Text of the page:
Recently, we’ve found a few buyers faced with an odorous challenge in their home search – tobacco smoke! We’re talking ‘hit by a wall of smoke’ upon entry, stained carpets and walls, and everything that once was white is yellow. As result, we’ve had a few chats with ServPro on the topic of smoke remediation in a home. We gained some knowledge on the process and the importance of doing it right, up front.
First things first, the items that can go, should go. Think of your window treatments. It might be obvious that curtains should all come down but don’t forget that many blinds have fabric cords and pulls – what a challenge for cleaning. You might think carpet can be cleaned to eliminate the odour, but if you haven’t experienced it, you’d be surprised to know just how far smoke can travel. Not only will years of smoke saturate the carpet, but it gets under it and into the subfloor. We’ve learnt that without the proper attention, you could be faced with a return of the odour you thought had been eliminated. When cold weather hits and the furnace gets turned on that subfloor will heat up and all those hidden smoke molecules could be released into the air.
Next up, there is going to be some washing involved. In the cases where you can not only smell it, but see it, those walls and ceilings are going to need to be cleaned prior to a fresh coat of paint being applied.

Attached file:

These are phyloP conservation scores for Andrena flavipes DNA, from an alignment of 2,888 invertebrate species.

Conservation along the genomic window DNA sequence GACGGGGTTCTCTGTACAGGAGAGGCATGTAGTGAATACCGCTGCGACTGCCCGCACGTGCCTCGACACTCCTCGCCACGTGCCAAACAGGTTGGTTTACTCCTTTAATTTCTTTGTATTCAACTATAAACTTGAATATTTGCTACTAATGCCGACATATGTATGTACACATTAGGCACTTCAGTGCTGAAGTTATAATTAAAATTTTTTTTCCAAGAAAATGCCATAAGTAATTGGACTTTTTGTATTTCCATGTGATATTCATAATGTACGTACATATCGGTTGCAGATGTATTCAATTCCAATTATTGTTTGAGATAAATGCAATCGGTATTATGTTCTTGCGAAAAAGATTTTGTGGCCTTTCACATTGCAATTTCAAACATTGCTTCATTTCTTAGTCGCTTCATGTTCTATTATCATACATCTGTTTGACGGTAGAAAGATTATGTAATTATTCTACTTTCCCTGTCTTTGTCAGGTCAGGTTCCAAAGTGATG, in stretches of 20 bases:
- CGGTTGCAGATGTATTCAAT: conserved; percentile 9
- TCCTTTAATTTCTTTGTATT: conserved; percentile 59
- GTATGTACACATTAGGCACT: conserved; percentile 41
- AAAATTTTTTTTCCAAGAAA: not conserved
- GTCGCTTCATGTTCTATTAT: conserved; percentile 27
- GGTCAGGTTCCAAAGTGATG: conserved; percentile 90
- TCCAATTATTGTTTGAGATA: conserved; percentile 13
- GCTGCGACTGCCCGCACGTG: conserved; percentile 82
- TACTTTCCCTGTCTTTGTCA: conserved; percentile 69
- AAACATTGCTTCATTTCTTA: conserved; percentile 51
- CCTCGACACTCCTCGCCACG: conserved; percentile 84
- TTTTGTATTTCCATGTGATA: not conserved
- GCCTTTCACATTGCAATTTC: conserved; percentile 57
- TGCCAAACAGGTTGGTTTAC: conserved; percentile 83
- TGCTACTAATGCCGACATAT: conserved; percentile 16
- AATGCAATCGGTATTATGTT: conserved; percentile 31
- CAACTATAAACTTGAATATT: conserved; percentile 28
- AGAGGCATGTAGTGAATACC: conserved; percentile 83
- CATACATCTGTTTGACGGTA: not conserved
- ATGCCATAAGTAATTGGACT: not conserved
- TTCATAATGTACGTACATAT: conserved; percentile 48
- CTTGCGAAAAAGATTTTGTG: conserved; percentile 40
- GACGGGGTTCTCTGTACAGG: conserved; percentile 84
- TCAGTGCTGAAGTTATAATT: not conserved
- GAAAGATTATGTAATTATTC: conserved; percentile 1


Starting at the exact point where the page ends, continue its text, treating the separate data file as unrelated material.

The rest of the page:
Not surprisingly, the process used for tobacco smoke is almost identical to that in a fire loss. This ‘next level’ attention to the damage is where they use a process called Thermal Fogging whereby the deodorizer simulates smoke. This allows not only for deodorization of surface level damage, but it follows the path the smoke would have followed originally. The home should be vacated for 12-24 hours following this process – the longer the time, the more effective the process.
Certainly, this is only a glimpse of the process and we are by no means experts! If you’re looking for a professional for your smoke remediation visit our Business Directory on our website.